It was a strange day with the mourners climbing the stairs and queuing to get into the bedroom while a constant stream of those who had paid their respects passed them on their way out. Heads were bent and soft muttered talk filled the corridors. Kathleen just got a quick glimpse of Bridie in her coffin when the lid was removed. She could hardly recognise her. She did look like an angel with the little frills about her head but also she resembled a nun and her colour was strange, with eyelashes sweeping down to a pink face. Bridie wasn't like that. Where were those glowing rosy cheeks, now covered completely with a pink cosmetic? She was about to point this out to her Mammy when she received a stern look and a nod in the direction of the door. Her mother took her swiftly back to the Sitting Room. It was vary spacious and luxurious, with plenty of large windows and the added warmth of a fire.
"Mammy why did you take me out so quickly? You didn't even give me a chance to say a prayer for her poor soul".
"Plenty of time for that Kathleen O'Hara. If I left you there any longer God only knows what you might say. Later tonight, when the crowds are gone and the doors closed, the family will gather in the room to say the Rosary and we will join them. That is if you have the patience to stay - otherwise off home with you at once".
"I'll stay and keep quiet Mammy".
"Remember keep the door closed until I come for you".
Mrs O'Hara pushed Bridie's youngest sister into the room with her and as she as crying softly, came back in and gave her a big hug.
"Look after her Kathleen".
She nodded and didn't feel isolated any more.
The two girls spent most of the time gazing out on The Square with all its comings and goings and they were all heading for Bridie's house. She rattled the window as Katie Bray came towards the door but her head was deep in the folds of her black shawl.
"Do you see that Maeve. Isn't that unusual and very unlike her not to notice a body at all?"
The hours grew longer and longer until someone pushed in a tray with tea and sandwiches. That was much appreciated and a good diversion from the monotonous vigil they had to keep. After eating they opened the door a few inches. It wasn't shut in their faces so they got bolder and finally opened the door halfway so that they could keep contact with the living. An odd one or two pushed a sweet into their hands and they were making the most of it until they came face to face with Katie. Her dark eyes snapped a warning and the next thing they knew the door was slammed in their faces.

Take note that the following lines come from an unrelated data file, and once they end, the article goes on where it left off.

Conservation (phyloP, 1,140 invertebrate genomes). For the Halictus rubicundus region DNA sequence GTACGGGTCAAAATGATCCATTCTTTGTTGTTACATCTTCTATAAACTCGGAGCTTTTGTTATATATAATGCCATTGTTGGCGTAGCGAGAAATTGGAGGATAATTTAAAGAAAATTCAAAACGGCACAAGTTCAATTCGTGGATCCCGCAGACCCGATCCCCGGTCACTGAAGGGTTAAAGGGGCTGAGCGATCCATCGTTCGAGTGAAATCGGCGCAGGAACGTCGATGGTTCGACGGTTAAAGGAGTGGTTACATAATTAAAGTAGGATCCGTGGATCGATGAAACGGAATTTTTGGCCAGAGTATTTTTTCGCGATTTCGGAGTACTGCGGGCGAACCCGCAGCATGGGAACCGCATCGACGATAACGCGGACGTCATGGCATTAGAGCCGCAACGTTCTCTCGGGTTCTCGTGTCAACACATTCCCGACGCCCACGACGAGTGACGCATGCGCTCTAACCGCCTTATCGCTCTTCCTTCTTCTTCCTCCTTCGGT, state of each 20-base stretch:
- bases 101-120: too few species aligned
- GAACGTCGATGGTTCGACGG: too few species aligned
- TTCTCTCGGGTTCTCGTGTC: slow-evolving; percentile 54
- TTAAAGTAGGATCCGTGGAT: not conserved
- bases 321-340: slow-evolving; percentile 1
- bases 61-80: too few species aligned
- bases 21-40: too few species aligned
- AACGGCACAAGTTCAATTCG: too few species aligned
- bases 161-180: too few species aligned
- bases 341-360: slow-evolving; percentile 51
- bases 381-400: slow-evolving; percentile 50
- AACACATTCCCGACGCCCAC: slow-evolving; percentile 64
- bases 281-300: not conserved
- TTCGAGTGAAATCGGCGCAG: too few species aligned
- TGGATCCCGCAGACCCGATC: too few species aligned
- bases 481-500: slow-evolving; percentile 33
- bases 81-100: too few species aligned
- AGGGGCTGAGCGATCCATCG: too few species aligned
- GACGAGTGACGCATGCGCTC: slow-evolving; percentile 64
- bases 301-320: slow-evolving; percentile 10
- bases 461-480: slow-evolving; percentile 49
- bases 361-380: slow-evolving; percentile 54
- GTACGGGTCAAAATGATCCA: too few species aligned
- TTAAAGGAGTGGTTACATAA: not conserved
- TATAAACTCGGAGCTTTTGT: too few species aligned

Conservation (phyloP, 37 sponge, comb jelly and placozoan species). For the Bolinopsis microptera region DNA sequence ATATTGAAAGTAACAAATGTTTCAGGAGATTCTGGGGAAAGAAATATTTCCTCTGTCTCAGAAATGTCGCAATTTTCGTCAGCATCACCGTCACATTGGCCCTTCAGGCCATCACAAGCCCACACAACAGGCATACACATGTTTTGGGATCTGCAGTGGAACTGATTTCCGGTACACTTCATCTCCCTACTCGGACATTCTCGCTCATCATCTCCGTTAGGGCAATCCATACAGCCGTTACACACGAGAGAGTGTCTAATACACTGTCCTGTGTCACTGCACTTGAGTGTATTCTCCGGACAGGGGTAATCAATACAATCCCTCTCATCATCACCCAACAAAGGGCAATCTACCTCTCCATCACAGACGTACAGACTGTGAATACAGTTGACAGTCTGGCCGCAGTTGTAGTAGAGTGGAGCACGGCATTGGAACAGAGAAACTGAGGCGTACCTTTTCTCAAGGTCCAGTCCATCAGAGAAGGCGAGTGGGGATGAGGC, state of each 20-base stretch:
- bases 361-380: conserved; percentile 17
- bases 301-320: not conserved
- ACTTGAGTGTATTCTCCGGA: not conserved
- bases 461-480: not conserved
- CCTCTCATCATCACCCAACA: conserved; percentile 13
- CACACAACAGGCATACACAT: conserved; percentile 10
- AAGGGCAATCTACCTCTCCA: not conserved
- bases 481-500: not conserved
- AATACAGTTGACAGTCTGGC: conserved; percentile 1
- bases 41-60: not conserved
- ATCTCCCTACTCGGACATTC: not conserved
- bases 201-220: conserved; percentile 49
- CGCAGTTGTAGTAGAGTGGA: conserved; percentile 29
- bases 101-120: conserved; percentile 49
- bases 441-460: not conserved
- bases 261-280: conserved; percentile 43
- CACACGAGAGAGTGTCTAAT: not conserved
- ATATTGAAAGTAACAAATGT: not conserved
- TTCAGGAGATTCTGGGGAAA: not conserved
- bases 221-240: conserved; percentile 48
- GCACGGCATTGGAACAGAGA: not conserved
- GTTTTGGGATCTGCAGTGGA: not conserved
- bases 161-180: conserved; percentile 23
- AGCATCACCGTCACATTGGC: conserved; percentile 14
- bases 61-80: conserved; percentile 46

"The auld witch is trying to make prisoners of us Maeve". And so they were!
When the family finally came into the room the silence was shattering. Then they filed into Bridie's room and Kathleen rejoined her mother there. It was all so subdued, the only noise coming from the spluttering candles and the knees falling to the floor for a recitation of the Rosary followed by the Litanies of The Blessed Virgin and the Sacred Heart.
Kathleen's head was spinning from the heat of the room, the flickering candles and the proximity of all the members of the family. She dearly needed fresh air and the coolness of her bed to rest her weary body. It had been a long day and she was sleepy. When she opened her eyes her mother was pulling the blankets over her.
"I'm so tired mammy. Good night".
"Good night Kathleen"